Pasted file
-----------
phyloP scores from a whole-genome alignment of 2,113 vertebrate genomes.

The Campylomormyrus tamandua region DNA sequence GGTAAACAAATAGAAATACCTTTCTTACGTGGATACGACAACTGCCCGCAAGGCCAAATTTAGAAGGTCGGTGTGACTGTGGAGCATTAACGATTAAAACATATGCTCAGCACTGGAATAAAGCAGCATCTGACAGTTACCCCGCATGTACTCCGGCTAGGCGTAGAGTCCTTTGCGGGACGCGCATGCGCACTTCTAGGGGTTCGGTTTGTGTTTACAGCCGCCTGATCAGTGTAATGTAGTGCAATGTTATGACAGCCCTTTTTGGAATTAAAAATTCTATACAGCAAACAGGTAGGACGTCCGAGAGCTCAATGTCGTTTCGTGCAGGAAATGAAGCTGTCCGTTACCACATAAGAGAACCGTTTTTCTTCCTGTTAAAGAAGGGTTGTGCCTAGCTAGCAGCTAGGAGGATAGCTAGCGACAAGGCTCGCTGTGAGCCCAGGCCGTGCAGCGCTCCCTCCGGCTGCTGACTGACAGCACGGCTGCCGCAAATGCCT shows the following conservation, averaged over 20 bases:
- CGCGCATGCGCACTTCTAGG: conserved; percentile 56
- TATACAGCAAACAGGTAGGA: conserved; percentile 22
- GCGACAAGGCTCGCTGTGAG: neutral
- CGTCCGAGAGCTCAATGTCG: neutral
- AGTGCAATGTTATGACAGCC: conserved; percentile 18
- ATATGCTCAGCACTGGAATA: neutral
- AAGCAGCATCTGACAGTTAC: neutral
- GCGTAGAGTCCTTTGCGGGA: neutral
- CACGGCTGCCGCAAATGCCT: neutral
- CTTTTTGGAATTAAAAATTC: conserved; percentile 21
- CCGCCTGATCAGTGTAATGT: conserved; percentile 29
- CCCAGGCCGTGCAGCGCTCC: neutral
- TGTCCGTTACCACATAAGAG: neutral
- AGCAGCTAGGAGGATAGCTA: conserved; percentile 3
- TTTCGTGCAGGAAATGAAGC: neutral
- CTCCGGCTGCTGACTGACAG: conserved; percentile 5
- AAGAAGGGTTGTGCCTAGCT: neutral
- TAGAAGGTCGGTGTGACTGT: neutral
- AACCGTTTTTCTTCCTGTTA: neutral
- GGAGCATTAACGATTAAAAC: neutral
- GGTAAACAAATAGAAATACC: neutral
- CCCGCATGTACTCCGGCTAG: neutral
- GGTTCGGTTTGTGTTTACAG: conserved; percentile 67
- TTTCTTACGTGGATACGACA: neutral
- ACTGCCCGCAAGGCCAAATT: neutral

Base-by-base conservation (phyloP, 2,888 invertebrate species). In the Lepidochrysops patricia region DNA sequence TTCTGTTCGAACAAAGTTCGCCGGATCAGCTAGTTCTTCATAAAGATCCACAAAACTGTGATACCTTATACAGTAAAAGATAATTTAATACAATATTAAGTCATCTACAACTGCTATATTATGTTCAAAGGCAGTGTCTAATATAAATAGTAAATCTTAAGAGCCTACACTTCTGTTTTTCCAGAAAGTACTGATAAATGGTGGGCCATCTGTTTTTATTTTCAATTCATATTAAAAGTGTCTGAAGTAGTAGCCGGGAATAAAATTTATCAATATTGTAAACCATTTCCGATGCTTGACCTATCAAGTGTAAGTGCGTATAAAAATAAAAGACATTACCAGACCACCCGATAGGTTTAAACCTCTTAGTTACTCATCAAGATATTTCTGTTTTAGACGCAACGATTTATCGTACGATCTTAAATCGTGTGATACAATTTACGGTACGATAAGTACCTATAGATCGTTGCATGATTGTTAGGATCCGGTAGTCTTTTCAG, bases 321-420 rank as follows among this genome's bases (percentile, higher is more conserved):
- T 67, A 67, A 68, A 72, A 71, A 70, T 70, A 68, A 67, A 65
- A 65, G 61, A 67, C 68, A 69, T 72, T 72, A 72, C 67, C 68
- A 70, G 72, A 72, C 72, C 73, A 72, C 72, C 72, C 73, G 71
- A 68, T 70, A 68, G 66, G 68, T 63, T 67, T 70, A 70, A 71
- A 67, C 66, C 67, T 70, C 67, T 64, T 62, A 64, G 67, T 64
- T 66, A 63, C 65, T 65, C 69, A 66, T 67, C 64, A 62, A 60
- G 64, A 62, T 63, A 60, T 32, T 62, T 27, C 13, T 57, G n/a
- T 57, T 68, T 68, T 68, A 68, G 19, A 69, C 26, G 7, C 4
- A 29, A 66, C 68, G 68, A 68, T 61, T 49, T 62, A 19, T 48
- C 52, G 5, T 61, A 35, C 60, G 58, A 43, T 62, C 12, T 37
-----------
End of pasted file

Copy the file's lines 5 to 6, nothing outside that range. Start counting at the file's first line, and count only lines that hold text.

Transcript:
- GCGACAAGGCTCGCTGTGAG: neutral
- CGTCCGAGAGCTCAATGTCG: neutral